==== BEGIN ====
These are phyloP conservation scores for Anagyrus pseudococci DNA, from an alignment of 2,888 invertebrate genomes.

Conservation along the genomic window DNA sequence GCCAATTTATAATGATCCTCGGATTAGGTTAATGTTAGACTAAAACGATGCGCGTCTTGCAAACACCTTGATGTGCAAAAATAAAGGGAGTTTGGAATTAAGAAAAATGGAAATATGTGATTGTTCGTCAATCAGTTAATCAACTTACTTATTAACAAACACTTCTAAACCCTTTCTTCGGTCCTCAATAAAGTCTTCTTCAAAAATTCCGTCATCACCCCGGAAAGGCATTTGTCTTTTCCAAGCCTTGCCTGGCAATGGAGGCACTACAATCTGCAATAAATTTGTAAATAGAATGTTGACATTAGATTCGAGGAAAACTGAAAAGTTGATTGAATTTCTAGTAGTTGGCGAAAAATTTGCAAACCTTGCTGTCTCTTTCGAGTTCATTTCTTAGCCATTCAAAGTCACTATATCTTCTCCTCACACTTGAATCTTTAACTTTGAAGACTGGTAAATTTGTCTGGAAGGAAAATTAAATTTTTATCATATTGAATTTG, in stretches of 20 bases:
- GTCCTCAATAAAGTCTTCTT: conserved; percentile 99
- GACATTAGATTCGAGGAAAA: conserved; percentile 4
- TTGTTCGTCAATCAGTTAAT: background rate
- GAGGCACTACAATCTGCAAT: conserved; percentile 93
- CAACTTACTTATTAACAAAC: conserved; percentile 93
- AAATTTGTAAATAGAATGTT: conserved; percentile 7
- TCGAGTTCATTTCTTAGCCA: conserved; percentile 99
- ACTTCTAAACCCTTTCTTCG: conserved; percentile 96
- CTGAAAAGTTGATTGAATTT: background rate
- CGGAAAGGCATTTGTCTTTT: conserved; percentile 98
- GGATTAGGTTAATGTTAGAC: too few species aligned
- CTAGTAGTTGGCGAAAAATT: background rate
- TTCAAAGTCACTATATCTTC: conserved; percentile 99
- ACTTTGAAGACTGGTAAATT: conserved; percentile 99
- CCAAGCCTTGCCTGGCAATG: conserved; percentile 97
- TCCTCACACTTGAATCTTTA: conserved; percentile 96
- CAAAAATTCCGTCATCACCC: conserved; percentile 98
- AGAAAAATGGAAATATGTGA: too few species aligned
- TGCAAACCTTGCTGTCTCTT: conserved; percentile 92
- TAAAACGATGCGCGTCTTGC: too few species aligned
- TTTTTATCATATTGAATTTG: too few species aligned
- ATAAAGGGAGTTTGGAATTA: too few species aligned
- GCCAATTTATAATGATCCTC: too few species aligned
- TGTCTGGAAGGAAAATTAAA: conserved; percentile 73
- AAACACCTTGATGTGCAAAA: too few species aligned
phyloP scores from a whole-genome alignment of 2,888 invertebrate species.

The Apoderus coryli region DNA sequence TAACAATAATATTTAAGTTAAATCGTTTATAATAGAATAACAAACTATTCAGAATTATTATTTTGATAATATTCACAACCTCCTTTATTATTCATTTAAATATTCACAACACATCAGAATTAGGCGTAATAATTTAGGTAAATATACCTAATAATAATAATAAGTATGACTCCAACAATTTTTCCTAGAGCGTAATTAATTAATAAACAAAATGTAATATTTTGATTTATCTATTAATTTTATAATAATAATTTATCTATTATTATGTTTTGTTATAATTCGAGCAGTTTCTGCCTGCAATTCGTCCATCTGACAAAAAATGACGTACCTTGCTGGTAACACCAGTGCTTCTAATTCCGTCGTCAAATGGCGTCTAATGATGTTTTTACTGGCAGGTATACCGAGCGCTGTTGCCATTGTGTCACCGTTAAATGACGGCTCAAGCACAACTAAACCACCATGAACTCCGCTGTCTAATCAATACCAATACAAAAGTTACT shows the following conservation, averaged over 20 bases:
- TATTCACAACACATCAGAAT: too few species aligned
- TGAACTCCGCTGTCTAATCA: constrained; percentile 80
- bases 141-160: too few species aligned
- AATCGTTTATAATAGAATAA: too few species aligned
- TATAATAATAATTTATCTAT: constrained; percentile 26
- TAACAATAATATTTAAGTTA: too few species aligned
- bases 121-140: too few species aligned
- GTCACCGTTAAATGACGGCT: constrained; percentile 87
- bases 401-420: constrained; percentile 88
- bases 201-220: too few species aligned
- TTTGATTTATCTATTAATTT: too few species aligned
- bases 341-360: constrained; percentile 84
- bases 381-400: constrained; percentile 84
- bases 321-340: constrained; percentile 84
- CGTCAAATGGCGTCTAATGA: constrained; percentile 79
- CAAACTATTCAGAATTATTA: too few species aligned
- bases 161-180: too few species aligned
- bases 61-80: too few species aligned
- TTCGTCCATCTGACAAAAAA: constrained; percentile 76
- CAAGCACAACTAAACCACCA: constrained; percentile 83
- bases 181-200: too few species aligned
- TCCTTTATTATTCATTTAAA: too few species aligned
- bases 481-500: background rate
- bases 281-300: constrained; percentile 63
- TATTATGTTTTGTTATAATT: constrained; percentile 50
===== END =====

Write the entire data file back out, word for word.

These are phyloP conservation scores for Anagyrus pseudococci DNA, from an alignment of 2,888 invertebrate genomes.

Conservation along the genomic window DNA sequence GCCAATTTATAATGATCCTCGGATTAGGTTAATGTTAGACTAAAACGATGCGCGTCTTGCAAACACCTTGATGTGCAAAAATAAAGGGAGTTTGGAATTAAGAAAAATGGAAATATGTGATTGTTCGTCAATCAGTTAATCAACTTACTTATTAACAAACACTTCTAAACCCTTTCTTCGGTCCTCAATAAAGTCTTCTTCAAAAATTCCGTCATCACCCCGGAAAGGCATTTGTCTTTTCCAAGCCTTGCCTGGCAATGGAGGCACTACAATCTGCAATAAATTTGTAAATAGAATGTTGACATTAGATTCGAGGAAAACTGAAAAGTTGATTGAATTTCTAGTAGTTGGCGAAAAATTTGCAAACCTTGCTGTCTCTTTCGAGTTCATTTCTTAGCCATTCAAAGTCACTATATCTTCTCCTCACACTTGAATCTTTAACTTTGAAGACTGGTAAATTTGTCTGGAAGGAAAATTAAATTTTTATCATATTGAATTTG, in stretches of 20 bases:
- GTCCTCAATAAAGTCTTCTT: conserved; percentile 99
- GACATTAGATTCGAGGAAAA: conserved; percentile 4
- TTGTTCGTCAATCAGTTAAT: background rate
- GAGGCACTACAATCTGCAAT: conserved; percentile 93
- CAACTTACTTATTAACAAAC: conserved; percentile 93
- AAATTTGTAAATAGAATGTT: conserved; percentile 7
- TCGAGTTCATTTCTTAGCCA: conserved; percentile 99
- ACTTCTAAACCCTTTCTTCG: conserved; percentile 96
- CTGAAAAGTTGATTGAATTT: background rate
- CGGAAAGGCATTTGTCTTTT: conserved; percentile 98
- GGATTAGGTTAATGTTAGAC: too few species aligned
- CTAGTAGTTGGCGAAAAATT: background rate
- TTCAAAGTCACTATATCTTC: conserved; percentile 99
- ACTTTGAAGACTGGTAAATT: conserved; percentile 99
- CCAAGCCTTGCCTGGCAATG: conserved; percentile 97
- TCCTCACACTTGAATCTTTA: conserved; percentile 96
- CAAAAATTCCGTCATCACCC: conserved; percentile 98
- AGAAAAATGGAAATATGTGA: too few species aligned
- TGCAAACCTTGCTGTCTCTT: conserved; percentile 92
- TAAAACGATGCGCGTCTTGC: too few species aligned
- TTTTTATCATATTGAATTTG: too few species aligned
- ATAAAGGGAGTTTGGAATTA: too few species aligned
- GCCAATTTATAATGATCCTC: too few species aligned
- TGTCTGGAAGGAAAATTAAA: conserved; percentile 73
- AAACACCTTGATGTGCAAAA: too few species aligned
phyloP scores from a whole-genome alignment of 2,888 invertebrate species.

The Apoderus coryli region DNA sequence TAACAATAATATTTAAGTTAAATCGTTTATAATAGAATAACAAACTATTCAGAATTATTATTTTGATAATATTCACAACCTCCTTTATTATTCATTTAAATATTCACAACACATCAGAATTAGGCGTAATAATTTAGGTAAATATACCTAATAATAATAATAAGTATGACTCCAACAATTTTTCCTAGAGCGTAATTAATTAATAAACAAAATGTAATATTTTGATTTATCTATTAATTTTATAATAATAATTTATCTATTATTATGTTTTGTTATAATTCGAGCAGTTTCTGCCTGCAATTCGTCCATCTGACAAAAAATGACGTACCTTGCTGGTAACACCAGTGCTTCTAATTCCGTCGTCAAATGGCGTCTAATGATGTTTTTACTGGCAGGTATACCGAGCGCTGTTGCCATTGTGTCACCGTTAAATGACGGCTCAAGCACAACTAAACCACCATGAACTCCGCTGTCTAATCAATACCAATACAAAAGTTACT shows the following conservation, averaged over 20 bases:
- TATTCACAACACATCAGAAT: too few species aligned
- TGAACTCCGCTGTCTAATCA: constrained; percentile 80
- bases 141-160: too few species aligned
- AATCGTTTATAATAGAATAA: too few species aligned
- TATAATAATAATTTATCTAT: constrained; percentile 26
- TAACAATAATATTTAAGTTA: too few species aligned
- bases 121-140: too few species aligned
- GTCACCGTTAAATGACGGCT: constrained; percentile 87
- bases 401-420: constrained; percentile 88
- bases 201-220: too few species aligned
- TTTGATTTATCTATTAATTT: too few species aligned
- bases 341-360: constrained; percentile 84
- bases 381-400: constrained; percentile 84
- bases 321-340: constrained; percentile 84
- CGTCAAATGGCGTCTAATGA: constrained; percentile 79
- CAAACTATTCAGAATTATTA: too few species aligned
- bases 161-180: too few species aligned
- bases 61-80: too few species aligned
- TTCGTCCATCTGACAAAAAA: constrained; percentile 76
- CAAGCACAACTAAACCACCA: constrained; percentile 83
- bases 181-200: too few species aligned
- TCCTTTATTATTCATTTAAA: too few species aligned
- bases 481-500: background rate
- bases 281-300: constrained; percentile 63
- TATTATGTTTTGTTATAATT: constrained; percentile 50